Douglas has been a professional food writer since 1986. He is also an award-winning actor and director in Community Theatre and has been for many years. His blog may be found at: www.urbaneguerilla.wordpress.com
Published February 20th 2013
Most people, looking at a photograph of themselves, don't see the likeness that everyone else can see. This is because we do not see what we see every day in a mirror – the image is reversed, and no face is entirely symmetrical.
Good photographers know this and so will rely on pose and expression to portray a likeness and the fleeting moments of intimacy to capture character. This requires a degree of knowledge of the sitter by the photographer, over and above the purely technical skills required.
I work occasionally as an actor (watch Desert War ABC TV 26th April, 2013 – that's me as Churchill. Don't blink) and so from time to time require headshots to beef up my portfolio. The best photo I ever had taken was on my Graduation in 1972, but I don't look like that any more.
Kate and her business manager, Megan, work out of a purpose-built studio on family land in Herne Hill. The studio has a reception, a make-up and dressing room, the studio itself set with the usual lights, inverted umbrellas and so on as well as a small kitchen where Megan makes fantastic coffee and a viewing room where you can view your shots and choose the ones you like best.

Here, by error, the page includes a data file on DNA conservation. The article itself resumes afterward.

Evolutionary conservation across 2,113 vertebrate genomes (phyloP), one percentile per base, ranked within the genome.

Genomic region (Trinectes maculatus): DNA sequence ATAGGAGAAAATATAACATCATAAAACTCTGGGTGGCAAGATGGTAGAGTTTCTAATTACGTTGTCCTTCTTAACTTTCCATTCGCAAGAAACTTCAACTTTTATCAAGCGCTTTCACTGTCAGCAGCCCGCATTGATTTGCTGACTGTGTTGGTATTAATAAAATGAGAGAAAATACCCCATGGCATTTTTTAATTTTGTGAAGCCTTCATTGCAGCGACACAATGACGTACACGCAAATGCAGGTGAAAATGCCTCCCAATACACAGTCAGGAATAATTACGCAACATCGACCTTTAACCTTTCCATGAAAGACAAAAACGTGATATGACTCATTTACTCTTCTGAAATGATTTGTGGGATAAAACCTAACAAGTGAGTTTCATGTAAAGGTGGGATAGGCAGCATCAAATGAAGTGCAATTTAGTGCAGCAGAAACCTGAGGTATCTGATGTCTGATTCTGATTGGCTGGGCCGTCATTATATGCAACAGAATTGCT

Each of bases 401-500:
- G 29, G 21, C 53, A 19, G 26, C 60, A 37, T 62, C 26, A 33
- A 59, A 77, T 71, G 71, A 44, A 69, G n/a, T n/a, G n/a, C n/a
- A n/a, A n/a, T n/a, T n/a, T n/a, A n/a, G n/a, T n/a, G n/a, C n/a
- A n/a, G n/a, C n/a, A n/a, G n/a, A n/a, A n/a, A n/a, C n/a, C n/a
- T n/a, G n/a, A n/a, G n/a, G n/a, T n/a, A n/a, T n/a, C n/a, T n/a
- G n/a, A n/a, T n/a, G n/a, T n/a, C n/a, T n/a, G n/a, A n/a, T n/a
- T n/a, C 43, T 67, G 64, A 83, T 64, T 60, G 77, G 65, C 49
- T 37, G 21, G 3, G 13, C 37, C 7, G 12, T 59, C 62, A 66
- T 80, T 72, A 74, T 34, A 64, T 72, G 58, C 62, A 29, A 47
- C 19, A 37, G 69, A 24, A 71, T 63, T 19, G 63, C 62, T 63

A photographic session costs from about $125 (but watch the website and Facebook, as there are often special offers) and lasts a an hour at least, depending on style of shoot, individual or family portraits. Once done, you can choose from printed albums, individual photo prints on archival paper, images mounted on glass blocks and a huge range of imaginative presentations.
I seldom look good in photos, being beefy rather than bony, and so it was with a certain degree of trepidation I arrived, hat in hand for my shoot. Kate and Megan were immediately warmly welcoming and put me at my ease. Chatting and drawing me out on my favourite subjects, I relaxed and the natural personality peeked out and was photographed in a almost continuous stream of clicking.
We photographed inside and out, in sunlight and shadow, with natural light and artificial, bare-headed and hatted. The photo proofs that I have seen are marvellous and exactly what I wanted.
As well as individual shoots for ageing actors Verge Studio ('photography on the edge') do 'boudoir shoots' in as advanced a state of nudity as you are comfortable with, weddings – I have seen the photographs and they are spectacular.
For wedding photography Verge start usually with the engagement and work through to the actual ceremony and reception, using two photographers and a facilitator – often pressed into extra-ordinary service, such as rushing a wedding dress in for alterations minutes before the ceremony.
Prices and packages vary, so your best bet is to simply talk to them and see what Verge can do for you.
Kate has had a long career, given her age, first as a model, then as a photographer. She has won awards and has recently had a highly-regarded exhibition at Taylors Art House.
Her photographic influences are Ansel Adams ('love the use of black & white shapes & textures') Patrick Litchfield and David Bailey.
Verge Studio has a website for you to look at some of their work.